Flip into patch mode on any modern lighting board, and you discover the dimmer number. So you can look to see if the breaker is tripped, or some similar problem.

Also; you know which instrument is not coming on. In any sensible plot, that front light system is hung with identical instruments at a consistent spacing. Turn the system on, and which instrument isn't on is pretty obvious. You don't need to delve into the Light Plot to identify it. You need to put up a ladder and see what's going on with the instrument that isn't lit.

See, this is the trap that paperwork creates. People start relating to the virtual world, the solipsistic universe of the paperwork. They get all involved with trying to find "Instrument #15 on the First Electric" or "We need to trace cables to see what is plugged into Dimmer #45 because the paperwork says that is the one that Channel #4 brings up."

No, you need to fix the light that is out, and in many cases a mere glance will reveal which one it is. (And, yes...even if the plot is complicated and cramped, then just put up everything at 35 percent. The light that doesn't will then be obvious.)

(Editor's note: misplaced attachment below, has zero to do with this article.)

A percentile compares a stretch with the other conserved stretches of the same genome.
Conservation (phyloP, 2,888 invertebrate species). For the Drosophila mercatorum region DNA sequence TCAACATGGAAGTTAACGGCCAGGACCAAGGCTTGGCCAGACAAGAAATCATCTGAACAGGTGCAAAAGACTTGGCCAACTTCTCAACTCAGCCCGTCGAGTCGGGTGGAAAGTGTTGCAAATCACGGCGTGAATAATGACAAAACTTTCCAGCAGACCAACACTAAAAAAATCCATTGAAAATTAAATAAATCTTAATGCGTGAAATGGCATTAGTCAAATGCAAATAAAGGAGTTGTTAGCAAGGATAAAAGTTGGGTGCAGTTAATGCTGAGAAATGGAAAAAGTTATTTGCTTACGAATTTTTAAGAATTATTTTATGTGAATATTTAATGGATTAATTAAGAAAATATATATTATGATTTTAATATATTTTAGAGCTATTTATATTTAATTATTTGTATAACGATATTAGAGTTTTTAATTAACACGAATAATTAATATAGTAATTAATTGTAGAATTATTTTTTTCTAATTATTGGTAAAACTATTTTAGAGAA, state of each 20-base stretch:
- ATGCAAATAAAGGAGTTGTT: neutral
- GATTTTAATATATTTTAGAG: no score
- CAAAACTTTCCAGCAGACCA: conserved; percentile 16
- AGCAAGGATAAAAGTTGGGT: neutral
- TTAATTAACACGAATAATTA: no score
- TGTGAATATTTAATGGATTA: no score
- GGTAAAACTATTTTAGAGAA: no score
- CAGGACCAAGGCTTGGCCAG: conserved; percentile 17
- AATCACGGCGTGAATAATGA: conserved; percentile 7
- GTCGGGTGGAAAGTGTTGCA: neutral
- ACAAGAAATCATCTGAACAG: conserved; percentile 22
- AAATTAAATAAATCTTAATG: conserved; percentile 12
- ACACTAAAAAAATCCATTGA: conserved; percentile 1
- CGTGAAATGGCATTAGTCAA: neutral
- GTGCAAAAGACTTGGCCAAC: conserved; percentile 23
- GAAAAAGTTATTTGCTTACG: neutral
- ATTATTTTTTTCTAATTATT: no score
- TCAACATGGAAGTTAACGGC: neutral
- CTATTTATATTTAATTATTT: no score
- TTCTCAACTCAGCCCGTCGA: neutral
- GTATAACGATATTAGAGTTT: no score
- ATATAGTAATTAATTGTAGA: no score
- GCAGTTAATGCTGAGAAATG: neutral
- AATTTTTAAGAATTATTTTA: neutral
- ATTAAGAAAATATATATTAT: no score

The thing is, working from the reality of what is in the air, and relating to it in terms of systems, is going to catch what are really the common problems. To wit; that in the heat of hanging, someone marked down the wrong dimmer number. Or during focus, someone pulled out the plug. Or during Tech, the lamp burnt out. None of these are revealed in the solipsistic universe of the paperwork; they are all aspects of the map not resembling the territory.

At some arbitrary number of instruments I'll go to Light Plot. The biggest advantage to a Light Plot, in my mind, is that it makes it easy to figure out where you have room (and circuits!) to plug in the lights you need. It is also handy during a quick hang to be able to just go down a pipe going "fresnel, fresnel, fresnel, 6x9, another fresnel, two more 6x9's..."